COHOCTAH — When businesses want their managers to learn leadership skills, they typically send them to a rented hotel conference for a day of listening to a PowerPoint-armed consultant.
Dan “the Shark” Dooling thinks that’s boring. Dooling, an ex-Army Ranger, prefers to arm the office workers with paint ball guns and send them into some woods to face sniper fire.
Dooling and his partner, Corey “Comet” Clothier, an ex-Marine pilot, run Task Force-1 Inc., a leadership training business based in Cohoctah.
They base their training on 11 military leadership principles widely used among U.S. forces. Businesses hire them to reduce communication problems within the company.
For an average fee of about $450 per person, workers go to a farm in Cohoctah for a day of military-inspired training.
Dooling said his training is about getting employees “off their butts, get the blood flowing, away from the golf course and the mini bar,” he said.
Prior to the paint ball game, he and Clothier go into clients’ workplaces to do “recon.” They speak to employees at all levels to find communication breakdown points. They did just that to Coach’s Catastrophe Cleaning of Ypsilanti.
On December 3, 22 employees, including the CEO, of Coaches began their cold morning inside a military tent.
Each employee got a paint ball rifle. “Love it and it will love you,” Dooling, the “Shark,” told them.
Then the Dooling and Clothier split the workers into two squads, Alpha and Bravo, and briefed them on their mission. They had to go out into the woods and fight their way to a specific point.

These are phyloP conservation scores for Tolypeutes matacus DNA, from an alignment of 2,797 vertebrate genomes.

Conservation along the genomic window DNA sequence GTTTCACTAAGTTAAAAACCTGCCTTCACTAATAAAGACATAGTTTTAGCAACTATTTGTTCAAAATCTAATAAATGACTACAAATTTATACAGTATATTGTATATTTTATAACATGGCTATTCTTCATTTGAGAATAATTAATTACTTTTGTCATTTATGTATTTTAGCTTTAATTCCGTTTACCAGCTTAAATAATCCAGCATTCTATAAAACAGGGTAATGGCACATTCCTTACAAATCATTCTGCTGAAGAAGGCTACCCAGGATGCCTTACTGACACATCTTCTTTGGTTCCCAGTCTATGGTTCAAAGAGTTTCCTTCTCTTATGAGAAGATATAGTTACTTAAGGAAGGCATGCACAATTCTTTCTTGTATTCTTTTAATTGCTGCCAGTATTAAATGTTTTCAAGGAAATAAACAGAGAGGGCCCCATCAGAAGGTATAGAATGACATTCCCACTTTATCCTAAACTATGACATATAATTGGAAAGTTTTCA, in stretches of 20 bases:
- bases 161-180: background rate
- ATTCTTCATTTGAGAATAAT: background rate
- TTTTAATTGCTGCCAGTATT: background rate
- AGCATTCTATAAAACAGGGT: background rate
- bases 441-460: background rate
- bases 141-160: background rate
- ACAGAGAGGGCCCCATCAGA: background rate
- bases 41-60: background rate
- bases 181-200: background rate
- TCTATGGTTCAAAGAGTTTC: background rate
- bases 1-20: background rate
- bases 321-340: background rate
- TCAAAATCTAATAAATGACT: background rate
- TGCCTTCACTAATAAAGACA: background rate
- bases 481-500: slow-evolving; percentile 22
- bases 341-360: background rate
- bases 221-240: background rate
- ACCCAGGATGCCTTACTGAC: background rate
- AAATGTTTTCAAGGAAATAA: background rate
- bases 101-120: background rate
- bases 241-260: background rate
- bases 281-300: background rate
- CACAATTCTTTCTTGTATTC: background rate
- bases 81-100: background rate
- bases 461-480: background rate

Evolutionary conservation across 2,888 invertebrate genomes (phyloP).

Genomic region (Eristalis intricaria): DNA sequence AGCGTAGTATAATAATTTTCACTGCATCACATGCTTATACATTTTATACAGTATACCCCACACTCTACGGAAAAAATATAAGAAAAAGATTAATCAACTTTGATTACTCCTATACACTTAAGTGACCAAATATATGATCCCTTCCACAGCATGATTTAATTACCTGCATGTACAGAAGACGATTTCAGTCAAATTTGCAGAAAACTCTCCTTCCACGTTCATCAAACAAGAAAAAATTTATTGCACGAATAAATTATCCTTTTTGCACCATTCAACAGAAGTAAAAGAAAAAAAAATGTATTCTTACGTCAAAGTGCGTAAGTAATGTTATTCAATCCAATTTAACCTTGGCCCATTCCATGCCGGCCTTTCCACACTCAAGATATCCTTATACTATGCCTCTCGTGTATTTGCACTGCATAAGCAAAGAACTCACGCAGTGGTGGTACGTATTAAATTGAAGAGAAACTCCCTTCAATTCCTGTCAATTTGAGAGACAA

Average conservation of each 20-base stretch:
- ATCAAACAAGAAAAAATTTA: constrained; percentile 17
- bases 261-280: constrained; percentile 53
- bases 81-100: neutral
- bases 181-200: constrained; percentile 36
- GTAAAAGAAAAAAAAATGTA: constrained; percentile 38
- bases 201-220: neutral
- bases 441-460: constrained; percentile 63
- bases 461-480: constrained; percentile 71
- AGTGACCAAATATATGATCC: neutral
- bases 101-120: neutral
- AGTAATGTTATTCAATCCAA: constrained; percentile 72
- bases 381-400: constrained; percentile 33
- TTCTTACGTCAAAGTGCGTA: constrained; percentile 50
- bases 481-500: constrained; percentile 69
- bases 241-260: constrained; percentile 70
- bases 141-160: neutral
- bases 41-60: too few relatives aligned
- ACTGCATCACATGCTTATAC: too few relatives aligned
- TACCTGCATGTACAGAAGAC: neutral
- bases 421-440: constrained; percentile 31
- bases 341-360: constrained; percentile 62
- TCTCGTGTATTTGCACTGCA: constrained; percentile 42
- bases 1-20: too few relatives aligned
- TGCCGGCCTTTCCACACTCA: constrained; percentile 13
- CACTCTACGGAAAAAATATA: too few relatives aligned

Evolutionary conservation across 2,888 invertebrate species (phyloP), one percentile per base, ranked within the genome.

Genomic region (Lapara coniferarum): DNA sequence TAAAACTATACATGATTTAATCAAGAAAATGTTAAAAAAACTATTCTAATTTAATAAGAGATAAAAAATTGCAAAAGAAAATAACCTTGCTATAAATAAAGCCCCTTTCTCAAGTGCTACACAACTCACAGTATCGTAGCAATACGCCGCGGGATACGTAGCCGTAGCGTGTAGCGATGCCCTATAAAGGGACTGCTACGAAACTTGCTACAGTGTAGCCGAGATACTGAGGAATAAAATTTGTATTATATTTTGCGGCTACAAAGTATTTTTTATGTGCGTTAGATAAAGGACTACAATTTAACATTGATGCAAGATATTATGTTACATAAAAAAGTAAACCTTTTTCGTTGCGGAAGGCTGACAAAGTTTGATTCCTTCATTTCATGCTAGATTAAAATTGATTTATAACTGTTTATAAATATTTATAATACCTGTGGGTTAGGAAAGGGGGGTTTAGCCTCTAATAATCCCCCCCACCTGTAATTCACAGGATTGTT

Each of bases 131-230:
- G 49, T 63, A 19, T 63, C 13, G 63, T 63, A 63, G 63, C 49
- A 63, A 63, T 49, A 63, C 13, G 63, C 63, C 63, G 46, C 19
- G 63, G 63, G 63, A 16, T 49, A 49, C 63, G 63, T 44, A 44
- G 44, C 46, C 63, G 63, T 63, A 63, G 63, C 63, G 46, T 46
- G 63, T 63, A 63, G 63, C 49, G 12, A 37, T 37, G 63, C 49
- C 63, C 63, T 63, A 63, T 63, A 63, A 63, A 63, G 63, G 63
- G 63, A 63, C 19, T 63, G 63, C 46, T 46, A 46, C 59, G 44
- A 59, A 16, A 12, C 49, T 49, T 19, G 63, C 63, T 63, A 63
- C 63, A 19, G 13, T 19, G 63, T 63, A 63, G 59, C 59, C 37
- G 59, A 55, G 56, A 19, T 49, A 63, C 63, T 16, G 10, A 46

The goal, besides having a good time, was to reveal communication breakdown points among coworkers.
There were many. Lynn Jarrett, an executive coach with Excellerate Associates LLC in Canton, followed along, taking notes on the performance as part of her extended leadership training.
“They still don’t know their mission,” she said as the squads entered the woods.
As soon as they entered the woods, snipers began shooting at them and all plans collapsedt. No decisive commands were shouted.
Instead, only the sounds of paint guns and people yelling “Medic!” replaced decisive commands coming from the team’s leadership.
“Gunner” (everyone gets nicknames in the training) was the appointed leader of the two squads.
The Shark could be heard yelling, “Where’s Gunner?!” during the first mission.
“How many are dead?” he repeatedly asked Gunner, who replied, “I lost track of my group!”
Did they really have a plan? “A weak one,” said the Shark, watching everything fall apart.
Afterward, the employees stood in the cold for a debriefing. Dooling and Clothier explained how a lack of planning and resourcefulness that hurt the workers in the game hurt them in business, too.
It was only 10 a.m. The workers still had three more missions to go. They spent the entire day in the woods.
Potential trainees beware: Task Force-1’s training really is physically demanding.
One woman who was giving her all on the battlefield had an asthma attack, causing a momentary crisis.
Dooling had just commented on how well she was doing protecting the rear of her squad when she fell to the ground surrounded by teammates. She was fine a few minutes later.
By the end of the day, they were yelling commands at each other and executing plans more effectively.
They weren’t perfect, but the point wasn’t to become expert snipers.
It was to work together under pressure, following orders and not losing sight of the goal, which was easy to do when paint balls were exploding on their goggles.
In the paint ball game, Coach’s CEO Tim Fagan saw leadership deficiencies as well as surprising leadership coming from employees who usually aren’t in roles to demonstrate leadership in the workplace.
Back in the workplace, he saw formerly quiet employees going after bigger tasks.
“We learned a lot about the strengths and weaknesses of the team,” Fagan said a week after the training.